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Reflections and Rejections: A Periodic Column by Jana Begovic -- Rejection: A Step Towards Creativity




Rejection: A Step Towards Creativity

“Writing is its own reward” - Henry Miller


When recently, in a moment of playful creativity and an onrush of inspiration I wrote several Haiku poems and submitted them to a journal, I did not expect they would be accepted. After all, I only spent about an hour writing them, and did not think they were particularly profound, lyrical or true to the genre. Then why did the rejection feel like an unexpected venomous sting? After reading a polite and meaningless email telling me the editor enjoyed reading my poems, but would still not accept any of them, I stopped and pondered my reaction to rejection.

Reflecting on rejection as an inseparable and ubiquitous part of the publishing process,  I remembered how vulnerable and exposed I had felt when a few years ago I began submitting my first novel to publishers and receiving rejections. Once the manuscript was accepted and the novel published, the fear of rejection by publishers was replaced by the trepidation over how the readers might react to it. One night I had a nightmare about a review I was expecting to get from a fellow writer, and I woke up drenched in sweat and determined to ask that author not to post it, because I knew he could not have possibly thought highly of my novel. Fortunately, the opposite was true and the review was fabulous helping me relax temporarily. But the unease and disquiet did not leave me for a long time, as I was still standing outside the confines of my comfort zone fearing judgement. Thus, I can understand how many writers, especially the new ones may feel a deep sense of insecurity over having their work judged and rejected by editors, or criticized by readers.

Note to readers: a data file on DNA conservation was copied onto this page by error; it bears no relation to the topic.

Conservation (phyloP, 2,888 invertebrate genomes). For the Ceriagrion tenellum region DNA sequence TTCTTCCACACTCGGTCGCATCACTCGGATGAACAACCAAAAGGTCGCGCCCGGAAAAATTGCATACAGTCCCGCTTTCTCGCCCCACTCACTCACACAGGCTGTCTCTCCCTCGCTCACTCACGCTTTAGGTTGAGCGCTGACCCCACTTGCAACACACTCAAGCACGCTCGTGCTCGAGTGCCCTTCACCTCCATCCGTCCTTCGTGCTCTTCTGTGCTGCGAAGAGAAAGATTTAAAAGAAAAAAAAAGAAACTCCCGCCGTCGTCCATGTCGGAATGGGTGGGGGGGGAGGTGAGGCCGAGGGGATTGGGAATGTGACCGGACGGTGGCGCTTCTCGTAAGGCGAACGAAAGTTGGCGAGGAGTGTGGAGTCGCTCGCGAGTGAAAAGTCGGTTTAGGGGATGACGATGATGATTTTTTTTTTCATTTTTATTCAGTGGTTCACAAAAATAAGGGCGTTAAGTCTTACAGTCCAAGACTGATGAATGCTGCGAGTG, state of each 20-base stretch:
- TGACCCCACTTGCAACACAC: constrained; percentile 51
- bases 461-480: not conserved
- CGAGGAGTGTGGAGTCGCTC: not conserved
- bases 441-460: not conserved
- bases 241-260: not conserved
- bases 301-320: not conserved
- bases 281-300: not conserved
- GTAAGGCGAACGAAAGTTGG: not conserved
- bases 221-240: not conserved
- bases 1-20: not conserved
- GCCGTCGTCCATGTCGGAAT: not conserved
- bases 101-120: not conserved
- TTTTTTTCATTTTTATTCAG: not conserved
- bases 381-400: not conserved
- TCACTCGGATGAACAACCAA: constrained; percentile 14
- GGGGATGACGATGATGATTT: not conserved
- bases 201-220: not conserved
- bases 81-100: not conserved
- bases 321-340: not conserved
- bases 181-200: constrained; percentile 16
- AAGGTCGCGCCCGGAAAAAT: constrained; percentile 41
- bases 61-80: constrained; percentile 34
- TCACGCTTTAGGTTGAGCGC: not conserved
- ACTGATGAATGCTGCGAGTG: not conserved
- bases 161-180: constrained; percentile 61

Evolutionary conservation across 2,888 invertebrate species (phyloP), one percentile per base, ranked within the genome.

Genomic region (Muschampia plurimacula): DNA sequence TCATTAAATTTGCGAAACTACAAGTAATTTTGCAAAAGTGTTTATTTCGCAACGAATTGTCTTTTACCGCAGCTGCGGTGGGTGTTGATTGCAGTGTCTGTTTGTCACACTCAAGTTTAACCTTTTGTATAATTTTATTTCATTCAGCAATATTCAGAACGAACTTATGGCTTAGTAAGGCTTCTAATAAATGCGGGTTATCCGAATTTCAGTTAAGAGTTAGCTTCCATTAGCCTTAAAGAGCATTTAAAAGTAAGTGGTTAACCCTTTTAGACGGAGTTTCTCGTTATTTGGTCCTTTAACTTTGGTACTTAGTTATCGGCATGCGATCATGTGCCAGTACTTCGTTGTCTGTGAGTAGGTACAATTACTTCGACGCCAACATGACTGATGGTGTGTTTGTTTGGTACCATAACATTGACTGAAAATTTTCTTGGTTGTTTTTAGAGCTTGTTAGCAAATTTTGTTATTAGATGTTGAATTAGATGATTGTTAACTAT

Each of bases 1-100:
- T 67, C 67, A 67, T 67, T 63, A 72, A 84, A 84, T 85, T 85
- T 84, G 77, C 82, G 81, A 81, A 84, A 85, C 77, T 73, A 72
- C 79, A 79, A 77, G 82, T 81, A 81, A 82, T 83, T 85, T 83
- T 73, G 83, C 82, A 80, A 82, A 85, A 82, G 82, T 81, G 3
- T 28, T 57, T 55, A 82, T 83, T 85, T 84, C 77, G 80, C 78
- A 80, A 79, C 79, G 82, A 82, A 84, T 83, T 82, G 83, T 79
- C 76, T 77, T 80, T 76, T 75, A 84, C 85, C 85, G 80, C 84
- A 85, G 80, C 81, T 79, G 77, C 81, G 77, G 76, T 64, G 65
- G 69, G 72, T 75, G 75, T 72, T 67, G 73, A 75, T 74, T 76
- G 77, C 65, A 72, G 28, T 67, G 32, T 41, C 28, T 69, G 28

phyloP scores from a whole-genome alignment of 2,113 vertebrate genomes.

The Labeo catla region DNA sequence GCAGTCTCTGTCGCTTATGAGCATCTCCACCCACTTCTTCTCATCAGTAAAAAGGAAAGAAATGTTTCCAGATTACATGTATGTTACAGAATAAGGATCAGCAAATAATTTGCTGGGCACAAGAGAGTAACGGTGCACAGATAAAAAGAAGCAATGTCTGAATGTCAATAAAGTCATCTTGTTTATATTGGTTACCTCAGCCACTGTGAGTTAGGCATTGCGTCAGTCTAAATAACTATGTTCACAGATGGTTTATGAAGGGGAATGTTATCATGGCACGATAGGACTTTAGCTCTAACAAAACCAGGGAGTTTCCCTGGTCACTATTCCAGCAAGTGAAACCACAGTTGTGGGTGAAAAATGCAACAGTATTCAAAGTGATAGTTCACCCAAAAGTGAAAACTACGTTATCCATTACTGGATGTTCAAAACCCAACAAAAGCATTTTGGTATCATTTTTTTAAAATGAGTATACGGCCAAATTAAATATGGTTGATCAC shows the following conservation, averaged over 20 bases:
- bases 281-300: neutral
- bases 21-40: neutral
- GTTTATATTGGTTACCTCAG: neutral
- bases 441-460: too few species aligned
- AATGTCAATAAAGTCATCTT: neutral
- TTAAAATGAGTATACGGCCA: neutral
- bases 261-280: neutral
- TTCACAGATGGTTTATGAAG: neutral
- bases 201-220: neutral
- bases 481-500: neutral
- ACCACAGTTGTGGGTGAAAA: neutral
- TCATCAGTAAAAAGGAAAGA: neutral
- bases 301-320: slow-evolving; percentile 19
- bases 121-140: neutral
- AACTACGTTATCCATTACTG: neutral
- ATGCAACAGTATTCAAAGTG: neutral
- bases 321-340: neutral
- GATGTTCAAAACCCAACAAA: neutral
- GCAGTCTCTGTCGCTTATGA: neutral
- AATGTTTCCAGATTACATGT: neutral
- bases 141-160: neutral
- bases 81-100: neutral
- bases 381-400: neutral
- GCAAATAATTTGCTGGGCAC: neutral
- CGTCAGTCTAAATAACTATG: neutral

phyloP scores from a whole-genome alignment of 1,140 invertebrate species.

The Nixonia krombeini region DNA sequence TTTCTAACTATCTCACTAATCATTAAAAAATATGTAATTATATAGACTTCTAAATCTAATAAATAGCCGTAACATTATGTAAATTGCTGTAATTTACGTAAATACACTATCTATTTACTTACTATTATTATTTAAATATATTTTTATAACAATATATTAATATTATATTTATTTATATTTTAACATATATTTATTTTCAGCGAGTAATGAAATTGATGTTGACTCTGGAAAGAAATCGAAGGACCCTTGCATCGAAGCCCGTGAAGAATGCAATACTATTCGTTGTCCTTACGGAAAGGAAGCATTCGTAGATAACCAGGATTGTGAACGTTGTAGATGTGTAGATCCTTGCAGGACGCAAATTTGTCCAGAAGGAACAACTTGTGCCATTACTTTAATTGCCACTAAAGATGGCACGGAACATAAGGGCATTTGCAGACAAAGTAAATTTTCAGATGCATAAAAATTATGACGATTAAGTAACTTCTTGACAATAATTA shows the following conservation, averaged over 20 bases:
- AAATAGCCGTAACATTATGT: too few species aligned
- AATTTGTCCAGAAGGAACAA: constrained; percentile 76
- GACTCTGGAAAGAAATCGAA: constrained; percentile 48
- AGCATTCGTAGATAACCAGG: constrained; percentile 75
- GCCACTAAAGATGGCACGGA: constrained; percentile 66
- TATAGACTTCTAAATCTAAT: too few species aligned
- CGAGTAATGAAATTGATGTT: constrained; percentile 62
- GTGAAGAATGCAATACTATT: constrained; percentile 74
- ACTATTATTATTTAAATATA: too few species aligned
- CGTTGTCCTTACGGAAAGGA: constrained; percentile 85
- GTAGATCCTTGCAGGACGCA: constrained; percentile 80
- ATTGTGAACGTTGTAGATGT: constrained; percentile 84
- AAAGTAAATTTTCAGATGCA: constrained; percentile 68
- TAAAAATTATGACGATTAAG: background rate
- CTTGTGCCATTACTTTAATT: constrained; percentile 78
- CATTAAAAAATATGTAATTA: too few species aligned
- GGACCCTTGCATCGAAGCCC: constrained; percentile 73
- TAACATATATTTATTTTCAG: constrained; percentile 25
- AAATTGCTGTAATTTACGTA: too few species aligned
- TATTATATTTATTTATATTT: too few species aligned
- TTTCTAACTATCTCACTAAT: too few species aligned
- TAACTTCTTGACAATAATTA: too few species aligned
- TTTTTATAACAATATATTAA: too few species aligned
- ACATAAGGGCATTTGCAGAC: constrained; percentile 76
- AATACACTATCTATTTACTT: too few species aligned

Not only do rejections highlight the innate vulnerability we all have in common, but also, they tend to deepen our own self-doubt and feelings of inadequacy as writers. Even if we manage to convince ourselves not to take rejections personally, for after all not everything we write has literary merit, and even if it did, it does not mean it will resonate with every editor, rejections still tend to penetrate through our armour of rationalization and trigger unwanted feelings.

If we scratch below the surface of our reactions and learn how psychologists explain these stinging triggers, we discover that feelings of rejection are linked to the pathways in brain for physical pain. That explains why being rejected by a romantic partner, an employer or an editor may for some feel like being sucker punched. Our writing is an extension of us, it gushes forth from our souls or our unconscious processes, and for that reason rejection of our creative work may feel like rejection of ourselves as persons. If someone believes our writing is sub-standard, we may start to believe there is something deficient about us inherently.